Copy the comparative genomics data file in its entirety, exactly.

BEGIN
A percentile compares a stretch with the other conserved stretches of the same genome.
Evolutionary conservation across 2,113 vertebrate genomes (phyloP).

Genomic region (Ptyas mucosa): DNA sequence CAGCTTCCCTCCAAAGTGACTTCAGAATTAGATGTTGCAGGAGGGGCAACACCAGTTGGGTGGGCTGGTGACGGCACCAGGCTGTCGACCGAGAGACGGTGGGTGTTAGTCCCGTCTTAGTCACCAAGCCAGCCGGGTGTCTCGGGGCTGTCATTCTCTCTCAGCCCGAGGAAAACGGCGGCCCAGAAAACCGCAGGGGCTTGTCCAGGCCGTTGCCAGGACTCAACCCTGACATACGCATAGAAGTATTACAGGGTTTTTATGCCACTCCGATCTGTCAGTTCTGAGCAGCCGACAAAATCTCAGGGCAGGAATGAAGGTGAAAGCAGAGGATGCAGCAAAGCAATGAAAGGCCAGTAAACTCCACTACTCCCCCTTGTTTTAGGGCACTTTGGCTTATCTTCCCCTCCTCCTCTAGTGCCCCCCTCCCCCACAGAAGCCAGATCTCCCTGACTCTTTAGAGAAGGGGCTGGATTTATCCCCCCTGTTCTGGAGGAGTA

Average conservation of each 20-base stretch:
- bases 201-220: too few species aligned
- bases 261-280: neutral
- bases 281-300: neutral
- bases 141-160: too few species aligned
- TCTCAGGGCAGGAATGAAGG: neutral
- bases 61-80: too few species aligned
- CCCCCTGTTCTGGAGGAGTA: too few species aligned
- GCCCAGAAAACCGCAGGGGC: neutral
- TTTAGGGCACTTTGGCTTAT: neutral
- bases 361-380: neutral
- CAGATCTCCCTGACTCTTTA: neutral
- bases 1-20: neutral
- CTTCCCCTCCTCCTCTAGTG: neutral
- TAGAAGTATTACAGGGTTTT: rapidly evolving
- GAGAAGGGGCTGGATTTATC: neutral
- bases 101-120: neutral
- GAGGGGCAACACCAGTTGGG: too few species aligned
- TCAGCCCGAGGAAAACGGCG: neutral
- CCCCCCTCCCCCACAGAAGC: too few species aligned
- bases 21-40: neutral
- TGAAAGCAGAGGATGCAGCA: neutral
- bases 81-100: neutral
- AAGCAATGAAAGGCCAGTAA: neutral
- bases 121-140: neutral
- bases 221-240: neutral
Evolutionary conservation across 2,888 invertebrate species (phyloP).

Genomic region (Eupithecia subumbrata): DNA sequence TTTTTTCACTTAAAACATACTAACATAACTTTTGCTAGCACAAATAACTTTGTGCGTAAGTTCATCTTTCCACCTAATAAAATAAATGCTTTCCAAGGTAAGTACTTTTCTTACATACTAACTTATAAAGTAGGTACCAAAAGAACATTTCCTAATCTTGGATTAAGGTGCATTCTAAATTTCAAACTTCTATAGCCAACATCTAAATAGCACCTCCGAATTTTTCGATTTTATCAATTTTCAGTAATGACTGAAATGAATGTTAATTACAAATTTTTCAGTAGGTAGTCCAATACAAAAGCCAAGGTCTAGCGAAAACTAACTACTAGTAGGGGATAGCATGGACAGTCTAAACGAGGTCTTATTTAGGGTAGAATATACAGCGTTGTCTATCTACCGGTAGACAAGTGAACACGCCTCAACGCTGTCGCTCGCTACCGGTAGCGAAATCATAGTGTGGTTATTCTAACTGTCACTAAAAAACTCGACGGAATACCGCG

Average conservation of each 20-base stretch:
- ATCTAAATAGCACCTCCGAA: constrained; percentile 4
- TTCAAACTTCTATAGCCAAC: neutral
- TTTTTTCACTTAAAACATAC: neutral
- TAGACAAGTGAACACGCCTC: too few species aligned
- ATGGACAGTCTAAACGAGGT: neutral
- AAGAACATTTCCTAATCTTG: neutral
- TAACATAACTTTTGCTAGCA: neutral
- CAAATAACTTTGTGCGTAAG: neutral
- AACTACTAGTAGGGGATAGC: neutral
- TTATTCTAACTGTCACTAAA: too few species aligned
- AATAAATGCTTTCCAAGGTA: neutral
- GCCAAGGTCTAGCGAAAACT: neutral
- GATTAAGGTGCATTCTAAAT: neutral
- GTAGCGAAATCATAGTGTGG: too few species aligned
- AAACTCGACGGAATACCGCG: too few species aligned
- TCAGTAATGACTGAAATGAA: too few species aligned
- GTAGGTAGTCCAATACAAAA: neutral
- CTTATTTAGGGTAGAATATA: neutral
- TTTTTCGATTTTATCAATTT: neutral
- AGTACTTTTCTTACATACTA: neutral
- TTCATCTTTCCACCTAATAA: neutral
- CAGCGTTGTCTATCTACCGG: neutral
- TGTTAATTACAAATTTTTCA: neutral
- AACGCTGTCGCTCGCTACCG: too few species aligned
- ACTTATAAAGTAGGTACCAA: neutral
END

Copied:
A percentile compares a stretch with the other conserved stretches of the same genome.
Evolutionary conservation across 2,113 vertebrate genomes (phyloP).

Genomic region (Ptyas mucosa): DNA sequence CAGCTTCCCTCCAAAGTGACTTCAGAATTAGATGTTGCAGGAGGGGCAACACCAGTTGGGTGGGCTGGTGACGGCACCAGGCTGTCGACCGAGAGACGGTGGGTGTTAGTCCCGTCTTAGTCACCAAGCCAGCCGGGTGTCTCGGGGCTGTCATTCTCTCTCAGCCCGAGGAAAACGGCGGCCCAGAAAACCGCAGGGGCTTGTCCAGGCCGTTGCCAGGACTCAACCCTGACATACGCATAGAAGTATTACAGGGTTTTTATGCCACTCCGATCTGTCAGTTCTGAGCAGCCGACAAAATCTCAGGGCAGGAATGAAGGTGAAAGCAGAGGATGCAGCAAAGCAATGAAAGGCCAGTAAACTCCACTACTCCCCCTTGTTTTAGGGCACTTTGGCTTATCTTCCCCTCCTCCTCTAGTGCCCCCCTCCCCCACAGAAGCCAGATCTCCCTGACTCTTTAGAGAAGGGGCTGGATTTATCCCCCCTGTTCTGGAGGAGTA

Average conservation of each 20-base stretch:
- bases 201-220: too few species aligned
- bases 261-280: neutral
- bases 281-300: neutral
- bases 141-160: too few species aligned
- TCTCAGGGCAGGAATGAAGG: neutral
- bases 61-80: too few species aligned
- CCCCCTGTTCTGGAGGAGTA: too few species aligned
- GCCCAGAAAACCGCAGGGGC: neutral
- TTTAGGGCACTTTGGCTTAT: neutral
- bases 361-380: neutral
- CAGATCTCCCTGACTCTTTA: neutral
- bases 1-20: neutral
- CTTCCCCTCCTCCTCTAGTG: neutral
- TAGAAGTATTACAGGGTTTT: rapidly evolving
- GAGAAGGGGCTGGATTTATC: neutral
- bases 101-120: neutral
- GAGGGGCAACACCAGTTGGG: too few species aligned
- TCAGCCCGAGGAAAACGGCG: neutral
- CCCCCCTCCCCCACAGAAGC: too few species aligned
- bases 21-40: neutral
- TGAAAGCAGAGGATGCAGCA: neutral
- bases 81-100: neutral
- AAGCAATGAAAGGCCAGTAA: neutral
- bases 121-140: neutral
- bases 221-240: neutral
Evolutionary conservation across 2,888 invertebrate species (phyloP).

Genomic region (Eupithecia subumbrata): DNA sequence TTTTTTCACTTAAAACATACTAACATAACTTTTGCTAGCACAAATAACTTTGTGCGTAAGTTCATCTTTCCACCTAATAAAATAAATGCTTTCCAAGGTAAGTACTTTTCTTACATACTAACTTATAAAGTAGGTACCAAAAGAACATTTCCTAATCTTGGATTAAGGTGCATTCTAAATTTCAAACTTCTATAGCCAACATCTAAATAGCACCTCCGAATTTTTCGATTTTATCAATTTTCAGTAATGACTGAAATGAATGTTAATTACAAATTTTTCAGTAGGTAGTCCAATACAAAAGCCAAGGTCTAGCGAAAACTAACTACTAGTAGGGGATAGCATGGACAGTCTAAACGAGGTCTTATTTAGGGTAGAATATACAGCGTTGTCTATCTACCGGTAGACAAGTGAACACGCCTCAACGCTGTCGCTCGCTACCGGTAGCGAAATCATAGTGTGGTTATTCTAACTGTCACTAAAAAACTCGACGGAATACCGCG

Average conservation of each 20-base stretch:
- ATCTAAATAGCACCTCCGAA: constrained; percentile 4
- TTCAAACTTCTATAGCCAAC: neutral
- TTTTTTCACTTAAAACATAC: neutral
- TAGACAAGTGAACACGCCTC: too few species aligned
- ATGGACAGTCTAAACGAGGT: neutral
- AAGAACATTTCCTAATCTTG: neutral
- TAACATAACTTTTGCTAGCA: neutral
- CAAATAACTTTGTGCGTAAG: neutral
- AACTACTAGTAGGGGATAGC: neutral
- TTATTCTAACTGTCACTAAA: too few species aligned
- AATAAATGCTTTCCAAGGTA: neutral
- GCCAAGGTCTAGCGAAAACT: neutral
- GATTAAGGTGCATTCTAAAT: neutral
- GTAGCGAAATCATAGTGTGG: too few species aligned
- AAACTCGACGGAATACCGCG: too few species aligned
- TCAGTAATGACTGAAATGAA: too few species aligned
- GTAGGTAGTCCAATACAAAA: neutral
- CTTATTTAGGGTAGAATATA: neutral
- TTTTTCGATTTTATCAATTT: neutral
- AGTACTTTTCTTACATACTA: neutral
- TTCATCTTTCCACCTAATAA: neutral
- CAGCGTTGTCTATCTACCGG: neutral
- TGTTAATTACAAATTTTTCA: neutral
- AACGCTGTCGCTCGCTACCG: too few species aligned
- ACTTATAAAGTAGGTACCAA: neutral